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Swiss government can learn from coronavirus, says Chancellor  


Federal Chancellor Walter Thurnherr prefers to call himself the “most senior civil servant” rather than the eighth minister. Keystone

The Swiss federal administration can learn some lessons from the coronavirus crisis, including looking at the way it procures medicines, says Chancellor Walter Thurnherr.  

This content was published on May 27, 2020 - 12:12
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In an interview with Blick newspaperExternal link published on Wednesday, he said the federal authorities should also re-examine planning and prevention measures for pandemics. “We should also ask if the law on epidemicsExternal link needs to be changed,” said Thurnherr, who is the country’s top civil servant.  

Thurnherr praised the way the government has handled this crisis, saying a certain amount of improvisation was inevitable.   

“In a collegial system mistakes are also possible, but I would say they are generally less likely,” he told Blick.   

While agreeing that things happen more quickly if only one person is taking the decisions in a crisis, he added that “quick decisions can always be taken – but at the risk of getting it completely wrong”.   

‘Working round the clock’  

Switzerland’s collegial system of government means that problems usually have to be carefully analysed from different perspectives, but time pressure meant this was hardly possible in the Covid-19 crisis.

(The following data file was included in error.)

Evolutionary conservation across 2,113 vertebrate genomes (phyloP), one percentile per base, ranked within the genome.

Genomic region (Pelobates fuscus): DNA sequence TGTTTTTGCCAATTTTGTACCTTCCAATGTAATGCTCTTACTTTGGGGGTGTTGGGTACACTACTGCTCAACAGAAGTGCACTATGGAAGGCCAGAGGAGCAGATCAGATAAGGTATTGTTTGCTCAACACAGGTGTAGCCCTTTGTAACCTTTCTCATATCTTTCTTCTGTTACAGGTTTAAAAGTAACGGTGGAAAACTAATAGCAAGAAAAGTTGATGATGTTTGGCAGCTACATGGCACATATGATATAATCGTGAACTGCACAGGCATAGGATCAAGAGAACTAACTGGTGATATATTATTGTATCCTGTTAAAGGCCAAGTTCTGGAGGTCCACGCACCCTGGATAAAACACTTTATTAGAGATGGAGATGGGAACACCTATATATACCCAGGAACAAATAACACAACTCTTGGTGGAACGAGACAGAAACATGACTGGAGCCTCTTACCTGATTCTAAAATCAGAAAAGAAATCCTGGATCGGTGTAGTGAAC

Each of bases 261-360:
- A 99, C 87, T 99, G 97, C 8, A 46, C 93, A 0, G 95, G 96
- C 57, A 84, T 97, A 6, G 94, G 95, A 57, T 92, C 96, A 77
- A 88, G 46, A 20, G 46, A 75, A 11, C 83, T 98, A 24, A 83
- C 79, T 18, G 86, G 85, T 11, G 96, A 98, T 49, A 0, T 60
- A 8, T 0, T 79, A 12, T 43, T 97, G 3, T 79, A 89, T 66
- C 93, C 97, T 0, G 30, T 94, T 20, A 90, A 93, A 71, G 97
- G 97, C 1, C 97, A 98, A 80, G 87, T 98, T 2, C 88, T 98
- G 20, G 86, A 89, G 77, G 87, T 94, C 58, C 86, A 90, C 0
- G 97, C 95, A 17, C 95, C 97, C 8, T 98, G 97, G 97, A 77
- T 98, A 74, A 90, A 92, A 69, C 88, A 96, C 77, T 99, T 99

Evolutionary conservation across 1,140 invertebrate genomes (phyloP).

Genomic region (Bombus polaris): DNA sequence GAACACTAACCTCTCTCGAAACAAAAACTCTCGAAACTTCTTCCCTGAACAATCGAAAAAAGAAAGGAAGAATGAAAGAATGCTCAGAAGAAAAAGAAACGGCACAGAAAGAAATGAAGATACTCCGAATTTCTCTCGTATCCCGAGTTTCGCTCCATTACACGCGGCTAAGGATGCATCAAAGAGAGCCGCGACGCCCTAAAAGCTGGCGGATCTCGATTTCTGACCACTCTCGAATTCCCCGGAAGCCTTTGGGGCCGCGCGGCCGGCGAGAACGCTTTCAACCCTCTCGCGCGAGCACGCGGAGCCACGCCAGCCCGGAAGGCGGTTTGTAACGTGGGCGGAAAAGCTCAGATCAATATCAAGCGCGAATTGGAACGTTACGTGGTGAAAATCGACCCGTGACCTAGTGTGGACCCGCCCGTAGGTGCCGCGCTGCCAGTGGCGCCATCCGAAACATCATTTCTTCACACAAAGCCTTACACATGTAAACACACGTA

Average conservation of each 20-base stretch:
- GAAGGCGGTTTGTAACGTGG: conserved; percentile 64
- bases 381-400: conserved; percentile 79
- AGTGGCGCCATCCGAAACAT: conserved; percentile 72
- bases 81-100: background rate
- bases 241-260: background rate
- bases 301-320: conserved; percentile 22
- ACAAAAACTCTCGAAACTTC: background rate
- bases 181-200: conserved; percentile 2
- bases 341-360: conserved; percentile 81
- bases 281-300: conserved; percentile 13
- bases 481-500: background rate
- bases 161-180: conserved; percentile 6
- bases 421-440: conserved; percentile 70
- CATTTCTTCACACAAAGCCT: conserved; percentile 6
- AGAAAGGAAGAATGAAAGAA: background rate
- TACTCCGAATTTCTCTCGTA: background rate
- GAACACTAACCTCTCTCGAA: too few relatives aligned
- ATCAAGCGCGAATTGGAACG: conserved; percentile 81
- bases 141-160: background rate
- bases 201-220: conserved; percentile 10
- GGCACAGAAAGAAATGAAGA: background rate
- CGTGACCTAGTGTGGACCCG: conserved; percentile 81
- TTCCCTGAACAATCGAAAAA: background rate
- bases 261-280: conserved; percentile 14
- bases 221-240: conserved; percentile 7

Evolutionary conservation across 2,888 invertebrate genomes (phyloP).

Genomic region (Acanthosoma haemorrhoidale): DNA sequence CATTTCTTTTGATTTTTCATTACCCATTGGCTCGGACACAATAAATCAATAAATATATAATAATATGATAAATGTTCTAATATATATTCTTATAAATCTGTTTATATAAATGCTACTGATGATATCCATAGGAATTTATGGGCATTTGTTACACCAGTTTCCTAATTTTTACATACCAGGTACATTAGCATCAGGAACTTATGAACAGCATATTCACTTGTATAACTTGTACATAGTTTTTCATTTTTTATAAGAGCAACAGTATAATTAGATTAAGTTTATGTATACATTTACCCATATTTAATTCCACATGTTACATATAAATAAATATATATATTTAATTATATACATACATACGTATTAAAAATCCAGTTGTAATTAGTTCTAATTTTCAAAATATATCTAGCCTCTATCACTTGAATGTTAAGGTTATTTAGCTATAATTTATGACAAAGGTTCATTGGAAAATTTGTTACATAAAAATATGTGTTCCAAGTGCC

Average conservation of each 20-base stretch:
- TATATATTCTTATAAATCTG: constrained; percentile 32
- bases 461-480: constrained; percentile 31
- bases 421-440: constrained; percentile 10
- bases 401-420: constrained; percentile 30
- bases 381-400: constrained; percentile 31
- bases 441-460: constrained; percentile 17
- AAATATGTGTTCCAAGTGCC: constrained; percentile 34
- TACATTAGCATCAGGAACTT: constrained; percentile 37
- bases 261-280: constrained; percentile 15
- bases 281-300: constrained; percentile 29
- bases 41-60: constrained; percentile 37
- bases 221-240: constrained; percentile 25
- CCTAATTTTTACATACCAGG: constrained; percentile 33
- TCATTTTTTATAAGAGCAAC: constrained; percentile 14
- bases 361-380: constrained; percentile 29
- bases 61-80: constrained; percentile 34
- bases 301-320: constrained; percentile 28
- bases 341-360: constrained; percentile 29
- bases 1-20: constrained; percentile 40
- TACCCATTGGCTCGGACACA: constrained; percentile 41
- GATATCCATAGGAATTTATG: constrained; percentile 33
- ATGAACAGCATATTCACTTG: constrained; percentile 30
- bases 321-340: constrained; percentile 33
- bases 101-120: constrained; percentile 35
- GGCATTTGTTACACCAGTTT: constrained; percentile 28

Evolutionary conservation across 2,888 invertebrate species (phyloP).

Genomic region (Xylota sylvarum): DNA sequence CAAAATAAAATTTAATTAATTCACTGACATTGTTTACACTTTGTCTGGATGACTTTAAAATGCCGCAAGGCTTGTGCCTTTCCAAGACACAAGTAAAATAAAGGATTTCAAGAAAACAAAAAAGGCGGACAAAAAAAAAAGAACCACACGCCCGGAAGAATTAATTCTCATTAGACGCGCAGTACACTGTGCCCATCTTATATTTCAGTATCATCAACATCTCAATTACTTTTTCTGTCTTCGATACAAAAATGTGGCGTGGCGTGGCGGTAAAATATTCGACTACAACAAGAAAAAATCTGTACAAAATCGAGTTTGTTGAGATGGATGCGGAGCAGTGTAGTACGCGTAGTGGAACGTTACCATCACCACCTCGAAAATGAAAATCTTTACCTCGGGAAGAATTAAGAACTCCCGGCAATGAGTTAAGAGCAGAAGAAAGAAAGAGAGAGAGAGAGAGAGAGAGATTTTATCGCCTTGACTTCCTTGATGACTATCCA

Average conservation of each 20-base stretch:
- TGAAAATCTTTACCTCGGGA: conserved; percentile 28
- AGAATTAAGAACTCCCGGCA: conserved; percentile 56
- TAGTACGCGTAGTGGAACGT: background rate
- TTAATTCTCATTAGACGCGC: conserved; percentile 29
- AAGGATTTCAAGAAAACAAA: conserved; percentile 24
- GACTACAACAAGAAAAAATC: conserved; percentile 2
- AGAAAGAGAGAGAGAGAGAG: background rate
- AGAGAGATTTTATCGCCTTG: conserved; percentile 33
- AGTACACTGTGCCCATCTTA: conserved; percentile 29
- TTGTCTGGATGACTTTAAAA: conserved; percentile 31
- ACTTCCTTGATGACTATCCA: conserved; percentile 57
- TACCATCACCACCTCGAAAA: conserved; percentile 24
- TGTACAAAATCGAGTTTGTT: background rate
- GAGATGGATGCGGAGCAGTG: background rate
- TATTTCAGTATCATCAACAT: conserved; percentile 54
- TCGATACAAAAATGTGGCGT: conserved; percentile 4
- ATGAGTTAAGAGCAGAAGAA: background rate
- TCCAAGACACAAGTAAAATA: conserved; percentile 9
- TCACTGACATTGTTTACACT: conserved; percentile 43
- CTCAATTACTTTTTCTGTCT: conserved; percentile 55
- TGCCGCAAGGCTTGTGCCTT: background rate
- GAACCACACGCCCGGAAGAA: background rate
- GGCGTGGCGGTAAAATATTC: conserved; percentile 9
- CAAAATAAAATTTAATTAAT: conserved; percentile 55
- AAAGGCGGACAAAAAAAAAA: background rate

“We had to draw up and check, sometimes within a very short time, some 170 coronavirus-related dossiers, some of which were extensive or involved billions of francs,” Thurnherr recounted. He said civil servants were often working on the files until midnight for a decision to be taken early the next morning.   

Normally there is only one cabinet meeting per week, but “in March we had up to five meetings in eight days”, Thurnherr told the paper, and some civil servants had to work around the clock.   

The Federal Chancellor heads the Federal ChancelleryExternal link, which plans and coordinates government business. Chancellors also take part in the weekly government meetings, where they have an advisory role. As the government’s chief of staff, they can mediate, coordinate, co-author reports, make proposals and even submit motions. Voting, however, is not possible.  


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